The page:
• About

Patricia Nazario is producing a bilingual Indy film about the national food truck movement.

 

Award-winning journalist Patricia Nazario started her career as a television reporter/anchor in local TV news.  She went on to live in South America and write domestic newspaper and international magazine stories. For more than a year and a half, her bread and butter came from filing radio spots and features for NPR, Marketplace and BBC World Service.

Her career has taken her from the Rodney King Riots in South Central Los Angeles to hurricane-ravaged neighborhoods in Central Florida, from lower Manhattan in the wake of the terrorist attacks to Buenos Aires during Argentina’s worst-ever economic crisis; and from the lush Costa Rican rainforest to the slums of Los Angeles’ Skid Row.  She has interviewed undocumented immigrants living in the shadows of South Florida, HIV/AIDS activists fighting for healthcare in Colombia; and children who instead of going to school, go to work on Ecuador’s remote banana plantations.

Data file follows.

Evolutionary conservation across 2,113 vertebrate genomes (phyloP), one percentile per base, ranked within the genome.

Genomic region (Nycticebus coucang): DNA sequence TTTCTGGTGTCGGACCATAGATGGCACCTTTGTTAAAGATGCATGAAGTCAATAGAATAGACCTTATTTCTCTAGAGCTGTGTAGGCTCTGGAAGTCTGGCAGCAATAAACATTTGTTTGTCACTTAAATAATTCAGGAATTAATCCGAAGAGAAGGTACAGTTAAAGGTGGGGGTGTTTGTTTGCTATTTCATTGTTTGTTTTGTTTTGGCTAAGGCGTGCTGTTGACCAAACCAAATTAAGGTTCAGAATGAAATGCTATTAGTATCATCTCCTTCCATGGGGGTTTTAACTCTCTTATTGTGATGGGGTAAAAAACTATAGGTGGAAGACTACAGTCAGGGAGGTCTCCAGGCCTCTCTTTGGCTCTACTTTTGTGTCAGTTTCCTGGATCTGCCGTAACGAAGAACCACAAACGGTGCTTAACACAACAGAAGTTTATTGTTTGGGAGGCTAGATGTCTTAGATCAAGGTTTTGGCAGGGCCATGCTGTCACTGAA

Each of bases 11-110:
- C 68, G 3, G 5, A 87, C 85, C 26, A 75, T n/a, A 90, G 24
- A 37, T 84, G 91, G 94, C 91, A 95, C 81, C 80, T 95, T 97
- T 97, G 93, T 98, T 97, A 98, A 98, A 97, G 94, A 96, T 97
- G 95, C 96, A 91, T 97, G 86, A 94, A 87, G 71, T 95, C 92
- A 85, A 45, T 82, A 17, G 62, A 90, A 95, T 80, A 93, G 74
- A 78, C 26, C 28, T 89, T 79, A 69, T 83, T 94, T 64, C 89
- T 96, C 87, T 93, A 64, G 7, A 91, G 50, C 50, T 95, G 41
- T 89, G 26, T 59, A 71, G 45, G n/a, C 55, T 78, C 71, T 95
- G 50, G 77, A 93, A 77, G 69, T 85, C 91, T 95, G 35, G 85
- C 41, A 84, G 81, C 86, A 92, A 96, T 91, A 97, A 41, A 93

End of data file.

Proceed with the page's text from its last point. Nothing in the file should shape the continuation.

Patricia is applying 20-years of multimedia journalism experience towards a bilingual Indy documentary called Masa Revolution.  In English and Spanish, the film explores the history of catering trucks.  It questions how the national food truck movement is challenging engrained stereotypes, discrimination, and negative racial perceptions of the people who have traditionally worked in the industry versus its newcomers, many of whom have achieved celebrity-esque status.  The film is slated for completion in time for the 2013 Independent Film Festival circuit.

Patricia holds a master’s degree in journalism from Columbia University in New York City, and a bachelor’s degree in political science from UCLA.

She reads, writes, and speaks Spanish.